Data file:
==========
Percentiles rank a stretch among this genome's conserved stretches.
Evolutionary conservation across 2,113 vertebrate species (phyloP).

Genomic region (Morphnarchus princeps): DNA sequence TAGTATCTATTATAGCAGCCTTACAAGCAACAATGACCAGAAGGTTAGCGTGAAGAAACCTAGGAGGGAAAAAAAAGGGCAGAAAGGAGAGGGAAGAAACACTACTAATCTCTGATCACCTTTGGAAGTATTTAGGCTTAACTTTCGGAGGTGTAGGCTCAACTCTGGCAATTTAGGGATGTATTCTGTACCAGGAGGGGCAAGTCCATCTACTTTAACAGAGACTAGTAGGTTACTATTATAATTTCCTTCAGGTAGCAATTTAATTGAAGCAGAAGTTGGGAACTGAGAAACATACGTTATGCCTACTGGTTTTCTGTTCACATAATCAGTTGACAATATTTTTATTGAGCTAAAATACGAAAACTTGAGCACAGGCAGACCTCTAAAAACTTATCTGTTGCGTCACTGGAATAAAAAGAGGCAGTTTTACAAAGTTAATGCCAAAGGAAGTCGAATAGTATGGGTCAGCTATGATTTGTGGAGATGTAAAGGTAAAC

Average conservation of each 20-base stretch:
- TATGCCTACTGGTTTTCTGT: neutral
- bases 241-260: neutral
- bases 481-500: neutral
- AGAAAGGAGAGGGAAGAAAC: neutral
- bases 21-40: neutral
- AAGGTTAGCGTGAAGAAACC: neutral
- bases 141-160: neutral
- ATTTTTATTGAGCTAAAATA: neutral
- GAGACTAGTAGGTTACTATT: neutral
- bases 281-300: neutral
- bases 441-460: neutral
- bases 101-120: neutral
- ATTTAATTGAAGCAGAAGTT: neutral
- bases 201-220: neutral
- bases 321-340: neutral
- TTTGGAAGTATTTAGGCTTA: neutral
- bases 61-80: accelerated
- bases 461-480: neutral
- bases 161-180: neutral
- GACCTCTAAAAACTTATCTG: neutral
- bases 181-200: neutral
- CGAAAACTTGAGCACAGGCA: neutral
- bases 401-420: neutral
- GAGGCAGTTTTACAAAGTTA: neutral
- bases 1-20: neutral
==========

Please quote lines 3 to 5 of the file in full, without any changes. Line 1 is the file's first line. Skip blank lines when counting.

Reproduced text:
Genomic region (Morphnarchus princeps): DNA sequence TAGTATCTATTATAGCAGCCTTACAAGCAACAATGACCAGAAGGTTAGCGTGAAGAAACCTAGGAGGGAAAAAAAAGGGCAGAAAGGAGAGGGAAGAAACACTACTAATCTCTGATCACCTTTGGAAGTATTTAGGCTTAACTTTCGGAGGTGTAGGCTCAACTCTGGCAATTTAGGGATGTATTCTGTACCAGGAGGGGCAAGTCCATCTACTTTAACAGAGACTAGTAGGTTACTATTATAATTTCCTTCAGGTAGCAATTTAATTGAAGCAGAAGTTGGGAACTGAGAAACATACGTTATGCCTACTGGTTTTCTGTTCACATAATCAGTTGACAATATTTTTATTGAGCTAAAATACGAAAACTTGAGCACAGGCAGACCTCTAAAAACTTATCTGTTGCGTCACTGGAATAAAAAGAGGCAGTTTTACAAAGTTAATGCCAAAGGAAGTCGAATAGTATGGGTCAGCTATGATTTGTGGAGATGTAAAGGTAAAC

Average conservation of each 20-base stretch:
- TATGCCTACTGGTTTTCTGT: neutral